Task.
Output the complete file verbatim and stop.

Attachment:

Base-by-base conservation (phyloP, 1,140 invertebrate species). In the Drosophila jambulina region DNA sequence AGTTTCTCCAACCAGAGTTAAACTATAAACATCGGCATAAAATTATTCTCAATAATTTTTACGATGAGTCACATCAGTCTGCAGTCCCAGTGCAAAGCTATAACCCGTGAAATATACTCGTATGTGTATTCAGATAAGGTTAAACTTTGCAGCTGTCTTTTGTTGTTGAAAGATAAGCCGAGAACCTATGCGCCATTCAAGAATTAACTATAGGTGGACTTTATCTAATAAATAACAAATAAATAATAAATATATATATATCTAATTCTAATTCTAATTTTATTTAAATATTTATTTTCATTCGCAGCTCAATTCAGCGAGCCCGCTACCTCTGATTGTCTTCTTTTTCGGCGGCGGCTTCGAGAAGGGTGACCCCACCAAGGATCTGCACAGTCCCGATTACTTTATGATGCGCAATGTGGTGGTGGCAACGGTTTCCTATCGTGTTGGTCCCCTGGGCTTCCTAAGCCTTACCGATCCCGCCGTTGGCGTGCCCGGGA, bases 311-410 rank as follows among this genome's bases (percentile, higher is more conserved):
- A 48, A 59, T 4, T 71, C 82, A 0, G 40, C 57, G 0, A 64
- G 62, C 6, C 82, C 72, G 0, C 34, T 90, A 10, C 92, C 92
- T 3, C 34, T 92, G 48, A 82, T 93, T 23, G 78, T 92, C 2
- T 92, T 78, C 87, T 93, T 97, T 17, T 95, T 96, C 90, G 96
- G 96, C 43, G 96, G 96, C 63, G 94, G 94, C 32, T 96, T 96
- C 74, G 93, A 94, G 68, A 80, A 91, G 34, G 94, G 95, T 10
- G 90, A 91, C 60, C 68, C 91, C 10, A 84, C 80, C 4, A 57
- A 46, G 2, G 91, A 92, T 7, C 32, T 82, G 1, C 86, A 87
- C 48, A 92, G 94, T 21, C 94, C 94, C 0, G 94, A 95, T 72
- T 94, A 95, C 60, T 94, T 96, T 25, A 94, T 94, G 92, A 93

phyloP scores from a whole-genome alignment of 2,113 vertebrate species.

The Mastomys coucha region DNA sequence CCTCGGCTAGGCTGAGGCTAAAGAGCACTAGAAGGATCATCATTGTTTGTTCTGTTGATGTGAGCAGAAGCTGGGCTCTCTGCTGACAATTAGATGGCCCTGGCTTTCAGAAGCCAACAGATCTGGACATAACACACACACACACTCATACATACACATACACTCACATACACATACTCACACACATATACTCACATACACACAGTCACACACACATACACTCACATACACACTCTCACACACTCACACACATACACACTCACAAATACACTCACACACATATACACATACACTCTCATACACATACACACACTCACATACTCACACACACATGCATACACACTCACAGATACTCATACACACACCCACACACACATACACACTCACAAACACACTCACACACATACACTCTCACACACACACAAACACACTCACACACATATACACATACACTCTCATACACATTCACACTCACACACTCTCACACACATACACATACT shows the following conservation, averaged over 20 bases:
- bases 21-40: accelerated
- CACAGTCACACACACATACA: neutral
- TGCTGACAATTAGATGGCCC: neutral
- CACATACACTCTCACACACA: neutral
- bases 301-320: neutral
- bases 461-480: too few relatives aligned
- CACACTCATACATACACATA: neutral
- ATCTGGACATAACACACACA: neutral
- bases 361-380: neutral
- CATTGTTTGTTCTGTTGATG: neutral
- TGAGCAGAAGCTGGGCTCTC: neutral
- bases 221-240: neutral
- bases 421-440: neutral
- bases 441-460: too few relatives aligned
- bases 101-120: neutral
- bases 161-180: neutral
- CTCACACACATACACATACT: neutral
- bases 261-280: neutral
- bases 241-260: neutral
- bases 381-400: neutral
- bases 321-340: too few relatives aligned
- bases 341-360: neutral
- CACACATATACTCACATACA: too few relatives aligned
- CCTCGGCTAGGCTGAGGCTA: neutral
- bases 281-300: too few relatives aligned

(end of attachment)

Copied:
Base-by-base conservation (phyloP, 1,140 invertebrate species). In the Drosophila jambulina region DNA sequence AGTTTCTCCAACCAGAGTTAAACTATAAACATCGGCATAAAATTATTCTCAATAATTTTTACGATGAGTCACATCAGTCTGCAGTCCCAGTGCAAAGCTATAACCCGTGAAATATACTCGTATGTGTATTCAGATAAGGTTAAACTTTGCAGCTGTCTTTTGTTGTTGAAAGATAAGCCGAGAACCTATGCGCCATTCAAGAATTAACTATAGGTGGACTTTATCTAATAAATAACAAATAAATAATAAATATATATATATCTAATTCTAATTCTAATTTTATTTAAATATTTATTTTCATTCGCAGCTCAATTCAGCGAGCCCGCTACCTCTGATTGTCTTCTTTTTCGGCGGCGGCTTCGAGAAGGGTGACCCCACCAAGGATCTGCACAGTCCCGATTACTTTATGATGCGCAATGTGGTGGTGGCAACGGTTTCCTATCGTGTTGGTCCCCTGGGCTTCCTAAGCCTTACCGATCCCGCCGTTGGCGTGCCCGGGA, bases 311-410 rank as follows among this genome's bases (percentile, higher is more conserved):
- A 48, A 59, T 4, T 71, C 82, A 0, G 40, C 57, G 0, A 64
- G 62, C 6, C 82, C 72, G 0, C 34, T 90, A 10, C 92, C 92
- T 3, C 34, T 92, G 48, A 82, T 93, T 23, G 78, T 92, C 2
- T 92, T 78, C 87, T 93, T 97, T 17, T 95, T 96, C 90, G 96
- G 96, C 43, G 96, G 96, C 63, G 94, G 94, C 32, T 96, T 96
- C 74, G 93, A 94, G 68, A 80, A 91, G 34, G 94, G 95, T 10
- G 90, A 91, C 60, C 68, C 91, C 10, A 84, C 80, C 4, A 57
- A 46, G 2, G 91, A 92, T 7, C 32, T 82, G 1, C 86, A 87
- C 48, A 92, G 94, T 21, C 94, C 94, C 0, G 94, A 95, T 72
- T 94, A 95, C 60, T 94, T 96, T 25, A 94, T 94, G 92, A 93

phyloP scores from a whole-genome alignment of 2,113 vertebrate species.

The Mastomys coucha region DNA sequence CCTCGGCTAGGCTGAGGCTAAAGAGCACTAGAAGGATCATCATTGTTTGTTCTGTTGATGTGAGCAGAAGCTGGGCTCTCTGCTGACAATTAGATGGCCCTGGCTTTCAGAAGCCAACAGATCTGGACATAACACACACACACACTCATACATACACATACACTCACATACACATACTCACACACATATACTCACATACACACAGTCACACACACATACACTCACATACACACTCTCACACACTCACACACATACACACTCACAAATACACTCACACACATATACACATACACTCTCATACACATACACACACTCACATACTCACACACACATGCATACACACTCACAGATACTCATACACACACCCACACACACATACACACTCACAAACACACTCACACACATACACTCTCACACACACACAAACACACTCACACACATATACACATACACTCTCATACACATTCACACTCACACACTCTCACACACATACACATACT shows the following conservation, averaged over 20 bases:
- bases 21-40: accelerated
- CACAGTCACACACACATACA: neutral
- TGCTGACAATTAGATGGCCC: neutral
- CACATACACTCTCACACACA: neutral
- bases 301-320: neutral
- bases 461-480: too few relatives aligned
- CACACTCATACATACACATA: neutral
- ATCTGGACATAACACACACA: neutral
- bases 361-380: neutral
- CATTGTTTGTTCTGTTGATG: neutral
- TGAGCAGAAGCTGGGCTCTC: neutral
- bases 221-240: neutral
- bases 421-440: neutral
- bases 441-460: too few relatives aligned
- bases 101-120: neutral
- bases 161-180: neutral
- CTCACACACATACACATACT: neutral
- bases 261-280: neutral
- bases 241-260: neutral
- bases 381-400: neutral
- bases 321-340: too few relatives aligned
- bases 341-360: neutral
- CACACATATACTCACATACA: too few relatives aligned
- CCTCGGCTAGGCTGAGGCTA: neutral
- bases 281-300: too few relatives aligned